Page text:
by Rachael Hutchings
Martin Weigel, and his colleagues at Saarland University in Saarbrücken, Germany, have undertaken some incredibly interesting research regarding the use of what one may consider a blemish or imperfection on their skin to a technological advantage by using ultrathin temporary electronic tattoos. Weigel states that ‘people intuitively know the location of their own bumps and birthmarks’ which reinforces the modern concept of using these as locations for accessing touch-sensitive buttons on smart-phones and other similar devices. For example, if this innovation takes off, freckles could be squeezed to answer a phone call, or sliding a finger over your knuckles could change the volume of your music.
The non-permenant tattoos are known as SkinMarks, and are thinner than the width of a strand of human hair. They are transferred onto the skin using water like a conventional temporary tattoo and roughly two days before rubbing off. Team member Jürgen Steimle, also at the University, says that the team are hoping to ‘make use of the elastic properties of the skin’, stretching and bending, for example. ‘By having the tattoos responsive to changes in the skin surface, they incorporate multiple commands at one location’ he adds. Further examples of what he means by this are as follows; one would be able to adjust your smartphone phonecall volume by sliding one finger across a tattoo placed along the side of a different finger. But bend the tattooed finger and what was previously the volume slider could be interchangable and then become a play and pause or on and off button. In a similar fashion, tattoos on each of the knuckles could act as four different, distinct buttons when the hand is forming a fist shape, but then act as one long slider when the fingers are fully extended.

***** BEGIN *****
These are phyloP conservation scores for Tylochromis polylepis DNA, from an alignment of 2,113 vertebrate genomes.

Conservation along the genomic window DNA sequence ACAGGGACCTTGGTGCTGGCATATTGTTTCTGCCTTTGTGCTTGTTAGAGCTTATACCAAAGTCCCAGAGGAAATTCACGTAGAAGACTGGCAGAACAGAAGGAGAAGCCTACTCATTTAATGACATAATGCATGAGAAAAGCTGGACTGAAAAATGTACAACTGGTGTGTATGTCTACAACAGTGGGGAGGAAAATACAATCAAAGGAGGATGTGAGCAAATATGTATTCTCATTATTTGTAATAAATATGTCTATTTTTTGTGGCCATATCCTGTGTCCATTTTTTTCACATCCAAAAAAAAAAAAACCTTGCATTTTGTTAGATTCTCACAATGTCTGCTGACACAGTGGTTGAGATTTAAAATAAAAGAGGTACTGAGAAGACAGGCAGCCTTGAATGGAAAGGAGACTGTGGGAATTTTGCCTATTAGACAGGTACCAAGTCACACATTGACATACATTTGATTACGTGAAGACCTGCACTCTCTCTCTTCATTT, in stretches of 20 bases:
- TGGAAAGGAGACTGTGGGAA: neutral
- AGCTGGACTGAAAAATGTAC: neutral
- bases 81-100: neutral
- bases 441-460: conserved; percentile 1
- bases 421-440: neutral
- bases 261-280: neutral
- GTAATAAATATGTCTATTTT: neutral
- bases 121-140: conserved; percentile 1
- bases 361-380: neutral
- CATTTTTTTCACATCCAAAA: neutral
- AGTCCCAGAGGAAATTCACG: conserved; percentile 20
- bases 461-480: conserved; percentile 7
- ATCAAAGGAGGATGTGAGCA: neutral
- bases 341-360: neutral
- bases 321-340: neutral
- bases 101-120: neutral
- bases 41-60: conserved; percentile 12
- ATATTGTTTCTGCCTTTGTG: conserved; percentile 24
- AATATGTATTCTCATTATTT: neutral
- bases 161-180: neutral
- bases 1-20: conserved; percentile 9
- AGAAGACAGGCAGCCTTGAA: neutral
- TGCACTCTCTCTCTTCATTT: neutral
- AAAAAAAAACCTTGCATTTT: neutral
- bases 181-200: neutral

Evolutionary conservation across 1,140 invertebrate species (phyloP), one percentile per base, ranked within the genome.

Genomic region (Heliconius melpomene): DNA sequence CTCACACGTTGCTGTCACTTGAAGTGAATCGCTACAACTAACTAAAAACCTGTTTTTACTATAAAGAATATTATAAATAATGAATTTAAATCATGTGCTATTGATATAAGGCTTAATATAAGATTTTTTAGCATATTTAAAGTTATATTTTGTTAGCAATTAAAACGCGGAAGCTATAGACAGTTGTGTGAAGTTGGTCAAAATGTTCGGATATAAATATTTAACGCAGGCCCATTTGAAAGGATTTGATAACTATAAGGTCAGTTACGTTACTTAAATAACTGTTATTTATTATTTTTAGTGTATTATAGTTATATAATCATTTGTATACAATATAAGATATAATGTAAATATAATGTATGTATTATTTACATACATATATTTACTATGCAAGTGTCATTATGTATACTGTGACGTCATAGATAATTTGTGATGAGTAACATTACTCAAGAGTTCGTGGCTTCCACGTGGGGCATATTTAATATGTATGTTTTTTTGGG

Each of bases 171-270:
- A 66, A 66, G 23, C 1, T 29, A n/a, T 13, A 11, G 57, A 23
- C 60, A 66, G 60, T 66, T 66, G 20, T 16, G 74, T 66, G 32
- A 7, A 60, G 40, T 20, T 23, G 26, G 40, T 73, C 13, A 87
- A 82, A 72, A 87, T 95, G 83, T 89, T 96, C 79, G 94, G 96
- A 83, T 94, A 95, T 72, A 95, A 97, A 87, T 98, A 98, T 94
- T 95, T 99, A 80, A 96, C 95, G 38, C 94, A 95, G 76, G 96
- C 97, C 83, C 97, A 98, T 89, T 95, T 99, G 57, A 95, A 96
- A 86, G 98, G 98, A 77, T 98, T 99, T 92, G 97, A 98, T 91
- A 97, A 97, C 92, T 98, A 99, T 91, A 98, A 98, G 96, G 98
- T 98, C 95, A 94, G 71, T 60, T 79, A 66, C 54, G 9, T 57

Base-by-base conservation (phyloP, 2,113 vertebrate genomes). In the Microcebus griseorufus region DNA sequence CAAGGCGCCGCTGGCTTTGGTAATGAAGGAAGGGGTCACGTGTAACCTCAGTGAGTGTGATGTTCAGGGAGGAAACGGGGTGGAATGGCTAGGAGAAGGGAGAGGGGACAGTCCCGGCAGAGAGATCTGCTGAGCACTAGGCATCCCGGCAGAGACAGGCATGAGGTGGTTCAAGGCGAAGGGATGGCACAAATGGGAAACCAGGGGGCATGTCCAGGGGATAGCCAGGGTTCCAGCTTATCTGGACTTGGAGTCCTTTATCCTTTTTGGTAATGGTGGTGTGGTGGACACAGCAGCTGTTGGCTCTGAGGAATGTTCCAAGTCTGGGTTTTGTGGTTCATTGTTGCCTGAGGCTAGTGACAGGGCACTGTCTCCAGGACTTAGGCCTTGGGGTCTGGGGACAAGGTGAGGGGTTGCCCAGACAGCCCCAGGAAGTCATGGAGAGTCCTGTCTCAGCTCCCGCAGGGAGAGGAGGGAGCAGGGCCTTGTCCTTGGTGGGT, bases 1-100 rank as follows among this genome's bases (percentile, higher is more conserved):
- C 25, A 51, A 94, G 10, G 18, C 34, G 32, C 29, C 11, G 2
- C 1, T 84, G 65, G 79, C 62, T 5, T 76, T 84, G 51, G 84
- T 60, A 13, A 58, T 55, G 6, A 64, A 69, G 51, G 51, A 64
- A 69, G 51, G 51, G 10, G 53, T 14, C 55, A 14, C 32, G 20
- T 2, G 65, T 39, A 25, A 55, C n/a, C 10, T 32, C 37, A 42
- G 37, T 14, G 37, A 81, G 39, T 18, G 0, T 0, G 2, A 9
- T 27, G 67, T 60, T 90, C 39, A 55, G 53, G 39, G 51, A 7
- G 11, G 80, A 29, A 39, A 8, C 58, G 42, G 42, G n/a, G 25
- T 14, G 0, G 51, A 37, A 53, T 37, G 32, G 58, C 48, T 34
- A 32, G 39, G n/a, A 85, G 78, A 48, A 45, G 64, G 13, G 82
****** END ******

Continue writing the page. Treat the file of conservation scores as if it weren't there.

The team also fantasises about the further possibilities regarding app use with the idea of the electroluminescent properties of these touch tattoos, which glow when a current passes through it. Tattoos could be produced to represent the icons of the apps one uses the most, which would light up upon recieving a notification. To test the tattoos, the team at Saarland University connected them to a computer, but they hope that future research will allow them to link the tattoos to Android smartphones. “We’ve tested the technological feasibility, the next step is to look at implementing it in a practical way,” hopefully suggests Weigel.
One obvious hurdle the team must face is making the microcontrollers used to transmit signals from the tattoos to a computer or smartphone small enough to be practical. For this study, Weigel’s team used copper tape to connect the tattoos to a small Arduino microcontroller attached to the body with a wristband. This seems idealistic, however the corresponding circuit boards would be uncomfortable and too large to wear on other body parts. Chris Harrison, director of the Future Interfaces Group at Carnegie Mellon University thinks that this research is world-leading, and ‘that could be used by artists, programmers and hobbyists’. He also adds that ‘the human skin is extremely nimble’ which along with it’s greater surface area than the average touchscreen, offers plenty of room for logical development of this idea over the next ten years.